3. Arguments were made about the fact that many undesirable things are rampant in Hollywood and advertizing, like violence, objectification of women, etc.
My response: this is an argument I see all the time. Very similar to “we should legalize pot because alcohol is legal and it’s way more harmful.” To which I say, you’re going in the opposite direction. We shouldn’t legalize something dangerous because other dangerous things are legal, we should try to get rid of the dangerous things that are legal and/or widespread.
Second: in a film that depicts violence or sex, no one is actually being shot or penetrated. In a typical porno, the women (or man) is being slapped, chocked, anally penetrated multiple times, screamed at, urinated on, etc.
4. “It’s their choice to watch the porn, we can’t blame it on the industries just because people watch it or children see it.”
To which I say: that is true to a very small extent. The current availability and intensity of porn has changed the situation immensely. Ask yourself, for example, what would happen if everyone in the world (including children and other vulnerable populations, possible dealing with life trauma) was given unlimited access to cake. Day in and day out, there were all these different increasingly delicious cakes just sitting on their table. An unlimited amount. Does self-control mean something in this situation? Yes. Is it different from controlling yourself from walking 20 minutes to the store for a cake? Yes.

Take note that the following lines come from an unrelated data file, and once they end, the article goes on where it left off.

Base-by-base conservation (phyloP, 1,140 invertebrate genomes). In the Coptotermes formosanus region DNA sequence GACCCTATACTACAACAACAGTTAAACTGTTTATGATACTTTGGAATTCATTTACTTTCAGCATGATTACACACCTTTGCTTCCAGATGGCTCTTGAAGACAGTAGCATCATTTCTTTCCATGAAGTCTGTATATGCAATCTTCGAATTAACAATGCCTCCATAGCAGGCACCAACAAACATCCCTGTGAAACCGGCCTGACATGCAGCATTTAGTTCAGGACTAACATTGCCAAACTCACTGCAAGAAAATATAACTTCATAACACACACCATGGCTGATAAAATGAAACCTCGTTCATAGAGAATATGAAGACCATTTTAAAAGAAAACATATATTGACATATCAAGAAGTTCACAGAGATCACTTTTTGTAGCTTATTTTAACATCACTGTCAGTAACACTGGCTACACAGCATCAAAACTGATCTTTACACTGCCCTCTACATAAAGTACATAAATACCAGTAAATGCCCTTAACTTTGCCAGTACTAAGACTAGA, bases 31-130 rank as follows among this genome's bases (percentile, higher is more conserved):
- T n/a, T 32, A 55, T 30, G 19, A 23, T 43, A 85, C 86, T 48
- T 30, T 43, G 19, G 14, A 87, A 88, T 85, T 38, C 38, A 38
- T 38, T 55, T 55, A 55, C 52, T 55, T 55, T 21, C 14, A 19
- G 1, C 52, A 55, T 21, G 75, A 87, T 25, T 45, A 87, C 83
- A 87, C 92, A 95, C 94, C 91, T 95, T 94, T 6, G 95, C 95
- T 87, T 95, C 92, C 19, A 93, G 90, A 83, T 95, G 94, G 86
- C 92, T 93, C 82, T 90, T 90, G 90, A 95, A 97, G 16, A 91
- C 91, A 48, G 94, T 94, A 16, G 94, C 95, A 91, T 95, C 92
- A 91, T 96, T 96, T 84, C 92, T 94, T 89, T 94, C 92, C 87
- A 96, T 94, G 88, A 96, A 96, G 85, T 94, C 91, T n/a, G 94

Also it’s very typical for something that SEEMS really tempting and good to cause long term harm, as applies to porn and cake; so the level of consent and responsibility is in question as well.
5. Lastly, children are watching it. The average age someone first sees porn is 11. 90% of people under 18 have seen porn. One third of the entire internet is used for downloading porn, and more people use the internet for porn than participate in twitter, amazon, and netflix combined. About 25-30 percent of porn users are under 18. There is absolutely no guarantee that they are watching “soft core” porn, because the majority of porn that exists contains some sort of violence, non-traditional sex (gang bang scenes, spitting or urinating, chocking, etc) or encourages things like pedophilia or rape.
6. In response to people who say porn is essential or useful for relationships: 76% of people who watch porn watch it only alone. Many people report increasing difficulty in being satisfied with their partners because of porn, to the point where they have to close their eyes and picture a rape or incest scene in order to orgasm. Also, if you need porn to find each other sexually attractive or want to have sex, you most likely have deeper problems.